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Full guide on learning to drive

Driving on your own for the first time is a fantastic feeling, but the first step to freedom is learning to drive and tearing up those 'L' plates. Here, we talk you through how to do it.

Learning to drive itself can be scary, without the added pressure of figuring out things like how much you should pay for driving lessons, where can you drive, and if you need to display 'L' plates all the time.
To help you quickly learn how to drive, we have put together the answers to all your questions here, from how to get a licence, to the restrictions on who can and can't accompany you while you're learning. • Legal requirements for drivingGetting a provisional driving licenceDriving lessonsFinding a driving instructorLearning a manual vs automaticLearning to drive with friends or familyDriving with a disabilityFrequently asked questions Visit our new driver page for more on learning to drive and choosing your first car.

Check if you meet the legal requirements for driving

For young drivers, it’s important to check if you’re old enough to start learning to drive:
• You must be 17 or over to drive a car in the UK • You must hold a valid provisional driving licence, the earliest you can apply for this is three months before your sixteenth birthday • If you receive Disability Living Allowance (DLA) and are getting or have applied for the mobility part of Personal Independence Payment (PIP), then you can start driving from the age of 16 Check if you meet the minimum eyesight rules: • You need to be able to read a new-style number plate from a distance of 20 metres (while wearing your contact lenses or glasses if required) • Have an adequate field of vision which can be tested by an optician • Inform the DVLA beforehand if you have any problem in your vision. Check this list of medical conditions that could hinder your ability to drive, if you’re unsure. The car you used to learn to drive must: • Be roadworthy and safe to drive • Have an up-to-date MOT certificate. You can check your vehicle’s MOT history using GOV.UK • Be registered and properly taxed and insured • Have a red ‘L’ plate on the front and back. In Wales, you can use ‘D’ plates.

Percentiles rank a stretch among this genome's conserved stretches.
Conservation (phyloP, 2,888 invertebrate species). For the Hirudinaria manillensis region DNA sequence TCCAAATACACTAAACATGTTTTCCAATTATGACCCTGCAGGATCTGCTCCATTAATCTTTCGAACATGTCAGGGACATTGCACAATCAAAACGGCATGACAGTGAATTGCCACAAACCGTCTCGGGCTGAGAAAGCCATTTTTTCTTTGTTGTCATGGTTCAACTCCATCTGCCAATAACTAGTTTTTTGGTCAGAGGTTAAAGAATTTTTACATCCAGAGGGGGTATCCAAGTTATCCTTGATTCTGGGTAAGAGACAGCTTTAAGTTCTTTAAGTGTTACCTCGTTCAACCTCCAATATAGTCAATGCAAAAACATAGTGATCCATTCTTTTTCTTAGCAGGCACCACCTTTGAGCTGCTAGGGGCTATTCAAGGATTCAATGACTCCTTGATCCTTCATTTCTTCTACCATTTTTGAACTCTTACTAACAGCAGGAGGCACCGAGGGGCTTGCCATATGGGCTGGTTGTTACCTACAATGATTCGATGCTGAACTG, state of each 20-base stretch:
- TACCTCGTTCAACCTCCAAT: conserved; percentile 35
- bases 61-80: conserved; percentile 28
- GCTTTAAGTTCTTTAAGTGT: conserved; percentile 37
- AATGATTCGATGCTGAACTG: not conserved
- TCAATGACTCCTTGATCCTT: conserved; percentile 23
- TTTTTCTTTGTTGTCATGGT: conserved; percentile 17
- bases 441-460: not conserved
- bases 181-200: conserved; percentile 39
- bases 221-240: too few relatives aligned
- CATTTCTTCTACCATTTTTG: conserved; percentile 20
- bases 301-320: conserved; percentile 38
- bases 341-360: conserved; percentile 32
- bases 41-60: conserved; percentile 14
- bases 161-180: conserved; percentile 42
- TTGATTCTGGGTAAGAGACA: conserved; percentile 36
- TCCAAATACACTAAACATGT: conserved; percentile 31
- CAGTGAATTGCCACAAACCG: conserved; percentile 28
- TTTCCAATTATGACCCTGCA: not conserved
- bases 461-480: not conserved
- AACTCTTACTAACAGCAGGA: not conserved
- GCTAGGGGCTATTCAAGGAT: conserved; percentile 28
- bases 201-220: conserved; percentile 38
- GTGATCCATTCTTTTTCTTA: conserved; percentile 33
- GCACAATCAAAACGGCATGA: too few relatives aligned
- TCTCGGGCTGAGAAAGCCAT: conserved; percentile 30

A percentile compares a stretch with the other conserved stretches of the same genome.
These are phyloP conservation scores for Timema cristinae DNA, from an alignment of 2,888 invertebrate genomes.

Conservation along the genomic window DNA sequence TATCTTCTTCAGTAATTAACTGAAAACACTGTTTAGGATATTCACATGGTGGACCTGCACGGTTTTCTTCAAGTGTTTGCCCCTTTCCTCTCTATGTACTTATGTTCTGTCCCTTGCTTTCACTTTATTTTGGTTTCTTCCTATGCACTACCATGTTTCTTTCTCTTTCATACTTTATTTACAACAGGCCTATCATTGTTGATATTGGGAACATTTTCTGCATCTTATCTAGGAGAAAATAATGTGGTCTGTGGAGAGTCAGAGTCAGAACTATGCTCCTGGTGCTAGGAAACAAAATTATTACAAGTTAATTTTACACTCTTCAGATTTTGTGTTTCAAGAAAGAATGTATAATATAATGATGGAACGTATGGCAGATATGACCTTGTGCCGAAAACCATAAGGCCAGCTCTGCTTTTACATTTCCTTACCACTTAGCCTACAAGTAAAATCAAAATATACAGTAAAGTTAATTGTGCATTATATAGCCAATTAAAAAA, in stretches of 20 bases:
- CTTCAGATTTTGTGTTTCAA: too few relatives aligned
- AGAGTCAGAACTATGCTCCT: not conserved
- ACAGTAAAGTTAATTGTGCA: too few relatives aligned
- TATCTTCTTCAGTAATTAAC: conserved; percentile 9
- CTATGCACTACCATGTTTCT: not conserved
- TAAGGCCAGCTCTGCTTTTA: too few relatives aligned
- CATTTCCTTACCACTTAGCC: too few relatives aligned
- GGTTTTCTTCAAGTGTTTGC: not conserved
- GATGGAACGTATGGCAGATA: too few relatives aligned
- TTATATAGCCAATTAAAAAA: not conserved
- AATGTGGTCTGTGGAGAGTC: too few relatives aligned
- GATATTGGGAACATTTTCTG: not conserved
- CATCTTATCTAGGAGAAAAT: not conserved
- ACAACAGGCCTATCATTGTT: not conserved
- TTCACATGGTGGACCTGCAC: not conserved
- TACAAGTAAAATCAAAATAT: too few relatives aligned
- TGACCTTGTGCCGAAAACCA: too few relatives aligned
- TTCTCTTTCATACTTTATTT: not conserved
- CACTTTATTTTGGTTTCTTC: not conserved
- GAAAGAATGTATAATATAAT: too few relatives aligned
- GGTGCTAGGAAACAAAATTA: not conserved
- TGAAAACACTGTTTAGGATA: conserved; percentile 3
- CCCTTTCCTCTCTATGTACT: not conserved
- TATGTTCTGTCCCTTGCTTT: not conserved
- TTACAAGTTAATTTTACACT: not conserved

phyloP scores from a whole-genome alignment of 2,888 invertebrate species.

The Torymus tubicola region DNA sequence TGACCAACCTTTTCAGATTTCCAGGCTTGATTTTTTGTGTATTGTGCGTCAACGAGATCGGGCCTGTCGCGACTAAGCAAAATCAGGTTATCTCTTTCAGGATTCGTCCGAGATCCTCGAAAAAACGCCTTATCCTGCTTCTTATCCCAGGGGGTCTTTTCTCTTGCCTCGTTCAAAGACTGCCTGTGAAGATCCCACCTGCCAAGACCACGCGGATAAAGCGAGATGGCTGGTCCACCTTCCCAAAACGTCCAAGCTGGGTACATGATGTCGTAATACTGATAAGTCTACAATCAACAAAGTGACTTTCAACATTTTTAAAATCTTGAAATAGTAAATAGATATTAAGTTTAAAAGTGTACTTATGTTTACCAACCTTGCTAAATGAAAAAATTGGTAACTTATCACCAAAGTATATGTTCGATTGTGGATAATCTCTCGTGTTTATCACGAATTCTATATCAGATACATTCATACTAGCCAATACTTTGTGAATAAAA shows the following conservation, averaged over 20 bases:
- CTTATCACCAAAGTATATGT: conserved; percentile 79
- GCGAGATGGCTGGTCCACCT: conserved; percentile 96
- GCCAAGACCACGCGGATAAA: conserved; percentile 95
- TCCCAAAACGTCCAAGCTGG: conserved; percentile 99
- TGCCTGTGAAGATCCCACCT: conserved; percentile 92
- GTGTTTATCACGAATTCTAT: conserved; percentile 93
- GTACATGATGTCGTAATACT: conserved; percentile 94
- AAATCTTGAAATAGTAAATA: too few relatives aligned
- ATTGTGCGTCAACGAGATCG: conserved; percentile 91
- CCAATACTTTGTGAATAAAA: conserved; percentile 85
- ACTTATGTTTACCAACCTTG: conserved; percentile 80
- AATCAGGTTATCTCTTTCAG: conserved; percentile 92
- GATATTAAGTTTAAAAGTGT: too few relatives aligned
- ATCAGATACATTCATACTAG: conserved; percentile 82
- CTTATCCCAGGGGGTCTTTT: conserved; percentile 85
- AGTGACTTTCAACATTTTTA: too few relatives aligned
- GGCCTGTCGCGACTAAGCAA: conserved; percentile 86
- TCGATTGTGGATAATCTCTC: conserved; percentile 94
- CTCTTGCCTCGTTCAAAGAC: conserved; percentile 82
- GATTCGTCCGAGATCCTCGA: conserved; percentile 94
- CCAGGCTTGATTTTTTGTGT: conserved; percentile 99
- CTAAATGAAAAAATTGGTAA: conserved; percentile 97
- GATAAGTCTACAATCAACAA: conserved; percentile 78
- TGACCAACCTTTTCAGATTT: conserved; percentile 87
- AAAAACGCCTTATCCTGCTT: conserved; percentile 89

Get a provisional driving licence

The easiest way to get a provisional driving licence is to apply online on GOV.UK, using your Government Gateway ID. This costs £34. If you don’t have a Government Gateway ID, you’ll automatically get one as part of your application.
You’ll need to provide proof of: • An identity document (such as a passport or national identity cars) • Your address for the last three years • Your National Insurance number Under normal circumstances, you’ll receive your provisional licence within a week of applying online. Alternatively, you can apply by post by filling the D1 application form. Just be aware that this usually takes longer, costs more, and you have to send some original documents to prove your identity. Once you get your provisional driving licence you can drive almost anywhere, as long as you are accompanied. The main exception is motorways – you’ll need to be accompanied by a professional driving instructor to drive on those.

Driving lessons and practice

When you’re learning to drive, you must carry your provisional driving licence and valid insurance and MOT certificate at all times.
If the police stop you at any time, you must have these documents with you to show you’re eligible for learning to drive. Remember, you must always be supervised by a qualified driver. A qualified driver must: • Be qualified to drive the car you’re driving (in other words, someone licensed to drive only automatic cars can't accompany someone driving a car with a manual gearbox) • Be at least 21 years of age (possibly more, depending on insurance) • Have had a full driving licence for at least three years • Sit in the front seat and be fit to drive (not under the influence, for example) and, while they are accompanying you, it’s illegal for them to use a mobile phone The person accompanying you could be your friends or family or a professional driving instructor.

Finding a driving instructor

If you decide to get driving lessons from a professional, you must check that the driving instructor you choose has a green coloured Driver and Vehicle Standards Agency (DVSA) badge on their windscreen. This indicates that they are an Approved Driving Instructor (ADI).
If they have a pink badge, they are a Trainee Driving Instructor. Only such certified driving instructors are legally allowed to charge you a fee for driving lessons. Also, when selecting an instructor, check on whether they drive a manual or an automatic vehicle.

Should I learn to drive a manual or an automatic?